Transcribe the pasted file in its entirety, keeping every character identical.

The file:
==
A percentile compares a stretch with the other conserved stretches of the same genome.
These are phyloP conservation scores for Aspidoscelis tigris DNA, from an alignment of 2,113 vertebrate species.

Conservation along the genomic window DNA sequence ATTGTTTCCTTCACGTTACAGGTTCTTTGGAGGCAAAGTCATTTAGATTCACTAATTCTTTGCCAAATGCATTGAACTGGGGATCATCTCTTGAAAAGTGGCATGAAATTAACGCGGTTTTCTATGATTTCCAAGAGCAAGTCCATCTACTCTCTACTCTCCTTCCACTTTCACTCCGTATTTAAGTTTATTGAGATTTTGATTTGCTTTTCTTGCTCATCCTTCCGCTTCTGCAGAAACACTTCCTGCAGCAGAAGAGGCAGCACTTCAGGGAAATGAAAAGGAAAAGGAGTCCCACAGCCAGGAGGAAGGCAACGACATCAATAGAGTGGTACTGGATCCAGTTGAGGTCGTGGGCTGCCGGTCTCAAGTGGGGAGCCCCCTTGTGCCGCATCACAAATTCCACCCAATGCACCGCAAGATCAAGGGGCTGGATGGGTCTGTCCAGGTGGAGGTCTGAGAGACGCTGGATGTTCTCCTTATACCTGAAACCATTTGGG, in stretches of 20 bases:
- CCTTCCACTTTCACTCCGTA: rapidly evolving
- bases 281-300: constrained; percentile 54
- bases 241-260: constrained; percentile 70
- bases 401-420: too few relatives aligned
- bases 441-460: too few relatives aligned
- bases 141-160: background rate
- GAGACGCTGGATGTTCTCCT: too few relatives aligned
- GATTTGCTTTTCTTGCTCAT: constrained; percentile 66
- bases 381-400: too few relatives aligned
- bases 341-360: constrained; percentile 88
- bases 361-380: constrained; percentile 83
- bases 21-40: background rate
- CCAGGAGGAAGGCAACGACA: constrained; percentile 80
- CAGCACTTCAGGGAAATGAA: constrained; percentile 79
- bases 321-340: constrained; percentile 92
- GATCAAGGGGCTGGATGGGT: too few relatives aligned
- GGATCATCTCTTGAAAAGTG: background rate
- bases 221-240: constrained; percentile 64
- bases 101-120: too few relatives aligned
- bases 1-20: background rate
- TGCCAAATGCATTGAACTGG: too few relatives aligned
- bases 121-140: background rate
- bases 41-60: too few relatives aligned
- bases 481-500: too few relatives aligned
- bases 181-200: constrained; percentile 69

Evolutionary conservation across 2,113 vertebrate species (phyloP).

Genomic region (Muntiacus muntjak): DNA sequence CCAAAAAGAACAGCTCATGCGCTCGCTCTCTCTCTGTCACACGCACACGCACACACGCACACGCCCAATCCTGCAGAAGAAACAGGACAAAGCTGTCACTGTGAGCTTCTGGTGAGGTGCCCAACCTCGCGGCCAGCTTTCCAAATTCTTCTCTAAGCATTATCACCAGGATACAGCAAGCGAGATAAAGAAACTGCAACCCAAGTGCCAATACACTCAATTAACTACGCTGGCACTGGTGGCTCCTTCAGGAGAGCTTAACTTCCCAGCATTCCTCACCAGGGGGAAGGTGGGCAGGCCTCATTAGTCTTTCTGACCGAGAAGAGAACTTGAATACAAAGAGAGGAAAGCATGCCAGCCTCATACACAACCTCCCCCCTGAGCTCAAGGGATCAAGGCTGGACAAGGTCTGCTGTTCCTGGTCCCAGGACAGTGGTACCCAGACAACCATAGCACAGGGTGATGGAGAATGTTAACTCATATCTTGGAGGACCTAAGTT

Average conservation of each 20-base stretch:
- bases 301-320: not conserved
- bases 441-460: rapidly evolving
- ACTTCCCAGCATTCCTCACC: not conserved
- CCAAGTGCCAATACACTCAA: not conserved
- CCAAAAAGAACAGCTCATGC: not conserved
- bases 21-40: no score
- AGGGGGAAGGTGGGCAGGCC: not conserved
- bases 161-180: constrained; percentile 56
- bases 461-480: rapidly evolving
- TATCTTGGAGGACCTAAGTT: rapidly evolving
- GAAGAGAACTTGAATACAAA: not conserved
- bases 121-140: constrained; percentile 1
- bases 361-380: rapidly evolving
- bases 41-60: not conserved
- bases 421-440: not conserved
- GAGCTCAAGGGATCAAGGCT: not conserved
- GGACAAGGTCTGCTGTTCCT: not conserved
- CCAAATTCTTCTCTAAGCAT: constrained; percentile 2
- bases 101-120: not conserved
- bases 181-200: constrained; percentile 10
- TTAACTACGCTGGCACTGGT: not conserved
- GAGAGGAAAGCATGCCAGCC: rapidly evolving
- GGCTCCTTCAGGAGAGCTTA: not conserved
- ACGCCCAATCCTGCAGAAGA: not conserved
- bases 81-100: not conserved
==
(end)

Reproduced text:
A percentile compares a stretch with the other conserved stretches of the same genome.
These are phyloP conservation scores for Aspidoscelis tigris DNA, from an alignment of 2,113 vertebrate species.

Conservation along the genomic window DNA sequence ATTGTTTCCTTCACGTTACAGGTTCTTTGGAGGCAAAGTCATTTAGATTCACTAATTCTTTGCCAAATGCATTGAACTGGGGATCATCTCTTGAAAAGTGGCATGAAATTAACGCGGTTTTCTATGATTTCCAAGAGCAAGTCCATCTACTCTCTACTCTCCTTCCACTTTCACTCCGTATTTAAGTTTATTGAGATTTTGATTTGCTTTTCTTGCTCATCCTTCCGCTTCTGCAGAAACACTTCCTGCAGCAGAAGAGGCAGCACTTCAGGGAAATGAAAAGGAAAAGGAGTCCCACAGCCAGGAGGAAGGCAACGACATCAATAGAGTGGTACTGGATCCAGTTGAGGTCGTGGGCTGCCGGTCTCAAGTGGGGAGCCCCCTTGTGCCGCATCACAAATTCCACCCAATGCACCGCAAGATCAAGGGGCTGGATGGGTCTGTCCAGGTGGAGGTCTGAGAGACGCTGGATGTTCTCCTTATACCTGAAACCATTTGGG, in stretches of 20 bases:
- CCTTCCACTTTCACTCCGTA: rapidly evolving
- bases 281-300: constrained; percentile 54
- bases 241-260: constrained; percentile 70
- bases 401-420: too few relatives aligned
- bases 441-460: too few relatives aligned
- bases 141-160: background rate
- GAGACGCTGGATGTTCTCCT: too few relatives aligned
- GATTTGCTTTTCTTGCTCAT: constrained; percentile 66
- bases 381-400: too few relatives aligned
- bases 341-360: constrained; percentile 88
- bases 361-380: constrained; percentile 83
- bases 21-40: background rate
- CCAGGAGGAAGGCAACGACA: constrained; percentile 80
- CAGCACTTCAGGGAAATGAA: constrained; percentile 79
- bases 321-340: constrained; percentile 92
- GATCAAGGGGCTGGATGGGT: too few relatives aligned
- GGATCATCTCTTGAAAAGTG: background rate
- bases 221-240: constrained; percentile 64
- bases 101-120: too few relatives aligned
- bases 1-20: background rate
- TGCCAAATGCATTGAACTGG: too few relatives aligned
- bases 121-140: background rate
- bases 41-60: too few relatives aligned
- bases 481-500: too few relatives aligned
- bases 181-200: constrained; percentile 69

Evolutionary conservation across 2,113 vertebrate species (phyloP).

Genomic region (Muntiacus muntjak): DNA sequence CCAAAAAGAACAGCTCATGCGCTCGCTCTCTCTCTGTCACACGCACACGCACACACGCACACGCCCAATCCTGCAGAAGAAACAGGACAAAGCTGTCACTGTGAGCTTCTGGTGAGGTGCCCAACCTCGCGGCCAGCTTTCCAAATTCTTCTCTAAGCATTATCACCAGGATACAGCAAGCGAGATAAAGAAACTGCAACCCAAGTGCCAATACACTCAATTAACTACGCTGGCACTGGTGGCTCCTTCAGGAGAGCTTAACTTCCCAGCATTCCTCACCAGGGGGAAGGTGGGCAGGCCTCATTAGTCTTTCTGACCGAGAAGAGAACTTGAATACAAAGAGAGGAAAGCATGCCAGCCTCATACACAACCTCCCCCCTGAGCTCAAGGGATCAAGGCTGGACAAGGTCTGCTGTTCCTGGTCCCAGGACAGTGGTACCCAGACAACCATAGCACAGGGTGATGGAGAATGTTAACTCATATCTTGGAGGACCTAAGTT

Average conservation of each 20-base stretch:
- bases 301-320: not conserved
- bases 441-460: rapidly evolving
- ACTTCCCAGCATTCCTCACC: not conserved
- CCAAGTGCCAATACACTCAA: not conserved
- CCAAAAAGAACAGCTCATGC: not conserved
- bases 21-40: no score
- AGGGGGAAGGTGGGCAGGCC: not conserved
- bases 161-180: constrained; percentile 56
- bases 461-480: rapidly evolving
- TATCTTGGAGGACCTAAGTT: rapidly evolving
- GAAGAGAACTTGAATACAAA: not conserved
- bases 121-140: constrained; percentile 1
- bases 361-380: rapidly evolving
- bases 41-60: not conserved
- bases 421-440: not conserved
- GAGCTCAAGGGATCAAGGCT: not conserved
- GGACAAGGTCTGCTGTTCCT: not conserved
- CCAAATTCTTCTCTAAGCAT: constrained; percentile 2
- bases 101-120: not conserved
- bases 181-200: constrained; percentile 10
- TTAACTACGCTGGCACTGGT: not conserved
- GAGAGGAAAGCATGCCAGCC: rapidly evolving
- GGCTCCTTCAGGAGAGCTTA: not conserved
- ACGCCCAATCCTGCAGAAGA: not conserved
- bases 81-100: not conserved